In fact, assuming that the Giants pick somewhere toward the middle of this year’s opening round, its not clear that there will necessarily be a great match between their needs and the talent available. Of course, the one thing about the draft is that its hardly static and a whole bunch can and likely will change between now and May. Right now, though, it also looks like there won’t be any mid-first round locks at DE to fill the Giants other big need for a quality edge rusher to pair with Jason Pierre-Paul. Again the elite DE prospects like Leonard Williams and Randy Gregory look like they will be long gone by the time the Giants get on the clock, and while the second tier group has some talent including guys like Mario Edwards of Florida State, Florida’s Dante Fowler or Shilique Calhoun of Michigan State there are no locks at the position outside the top 2-3 guys and the team might be just as well served looking at one of several underrated emerging prospects at the position rising like BYU junior or Alvin Dupree of Kentucky.

Of course, its almost impossible to project what other general goals a team like the Giants might have entering an off-season that is still months away. However, it would not be a surprise at all here if the Giants head into 2015 looking to upgrade both the speed and athleticism in the back seven, especially at WLB and at safety, on defense, as well as continue to add impact players on offense. Unfortunately, for a team like the Giants, it does not look like 2015 is going to be a very good year at all at either safety or linebacker. Alabama’s Landen Collins is a potential top ten pick at safety, but he’s another player likely to be off the board when the Giants make their opening round pick and there is a real drop-off at the position after that, although a team could get lucky  in the 3rd round with someone like Derron Smith of Fresno State, Ole Miss’ Cody Prewitt, Kurt Drummond of Michigan State or Syracuse junior Durrell Eskridge. Meanwhile, there’s a better than even chance no LB will be chosen at all in this year’s opening round, although Washington WLB Shaq Thompson and Miami ILB Denzel Perryman look to be good value in the middle of the second round.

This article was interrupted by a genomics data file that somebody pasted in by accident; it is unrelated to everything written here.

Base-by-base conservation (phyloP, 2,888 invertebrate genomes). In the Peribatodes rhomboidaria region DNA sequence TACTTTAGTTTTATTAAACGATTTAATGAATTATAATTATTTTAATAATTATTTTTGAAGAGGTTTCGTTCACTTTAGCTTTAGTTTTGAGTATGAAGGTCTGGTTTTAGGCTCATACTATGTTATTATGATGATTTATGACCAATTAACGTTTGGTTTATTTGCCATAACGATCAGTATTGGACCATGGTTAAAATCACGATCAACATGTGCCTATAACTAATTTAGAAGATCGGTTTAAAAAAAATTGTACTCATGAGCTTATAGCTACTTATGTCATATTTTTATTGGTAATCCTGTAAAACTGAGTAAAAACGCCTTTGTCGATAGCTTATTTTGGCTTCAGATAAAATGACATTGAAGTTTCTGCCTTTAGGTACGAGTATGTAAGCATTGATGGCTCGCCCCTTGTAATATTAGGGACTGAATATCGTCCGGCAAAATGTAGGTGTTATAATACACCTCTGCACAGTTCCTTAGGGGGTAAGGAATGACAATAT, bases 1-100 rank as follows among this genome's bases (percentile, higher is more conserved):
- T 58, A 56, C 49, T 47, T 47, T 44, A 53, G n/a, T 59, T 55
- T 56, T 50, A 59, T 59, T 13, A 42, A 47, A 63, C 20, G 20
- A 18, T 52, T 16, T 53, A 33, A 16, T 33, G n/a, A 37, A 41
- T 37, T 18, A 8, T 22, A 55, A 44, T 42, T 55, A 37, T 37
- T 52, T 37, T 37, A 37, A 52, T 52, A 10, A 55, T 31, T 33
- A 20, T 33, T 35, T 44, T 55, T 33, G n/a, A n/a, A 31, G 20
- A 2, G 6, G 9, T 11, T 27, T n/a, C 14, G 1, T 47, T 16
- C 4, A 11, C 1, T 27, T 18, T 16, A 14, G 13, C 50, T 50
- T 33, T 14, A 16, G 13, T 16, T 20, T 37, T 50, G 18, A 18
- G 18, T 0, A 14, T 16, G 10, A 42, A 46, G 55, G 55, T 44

On the other hand, the 2015 Draft looks like it will be very deep at the offensive skill positions. Indeed, WR is quietly emerging as the deepest position in this year’s draft. And while the Giants did select Odell Beckham with their #1 pick this past May, they are hardly set at the position behind Beckham and Cruz. In fact, if there is a player who could be described as a perfect fit for the Giants’ offensive scheme it could very well be Stanford WR Ty Montgomery, a bigger (6-1, 215), faster version of what the Giants had hoped they’d get in Jerrel Jernigan. For the record, Montgomery has already scored receiving, rushing and return TDs this fall, after catching 61 passes in 2013 when he also was #2 in the country in KO returns with an average of over 30 yards per pop. Like last ear, though, the 2015 draft looks like it will be rich with receivers such that teams should be able to get players who can contribute right through the second day and into the 4th round.

Meanwhile, the $64K question for the Giants at the 2015 draft just might be whether they pull the trigger if Georgia RB Todd Gurley were still available when they make their opening round pick. For those that don’t follow college football, Gurley is being described as the best player in all of college football this fall with AP type ability (as a football player not a parent!). Its possible, however, that he slips out of the top 10 because of the position he plays. You’d have to figure, though, that while Rashad Jennings has been solid enough this year, new OC Ben McAdoo would just love to get his hands on a big back like Gurley who can break tackles in the open field and really put pressure on opposing defenses to really have to think about devoting extra resources to stopping the Giants running game, in the process hopefully opening things up even more for the passing attack. And while ending up with a stud like Gurley is probably still something of a longshot, we’d still expect the Giants to look to add another back with a premium pick next year from a draft that like the situation at WR. is exceptionally deep at the position.

Aug 282014
 
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Brandon Scherff, Iowa State Hawkeyes (January 1, 2014)

Brandon Scherff – © USA TODAY Sports Images

Early New York Giants 2015 NFL Draft Preview

By Colin Lindsay (Great Blue North Draft Report)

The college football season kicks off this weekend, and while it is way to soon – like by about 5-6 months – for people to start saying ’this is THE guy I want for the Giants in 2015,’ it is never too early to start watching the top prospects for the upcoming draft. And while there is still much sorting out to be done before next spring‘s draft, the early signs are that the strengths of the 2015 draft could match up reasonably well with the primary needs the Giants are likely to be trying to fill this coming off-season.

Offensive Line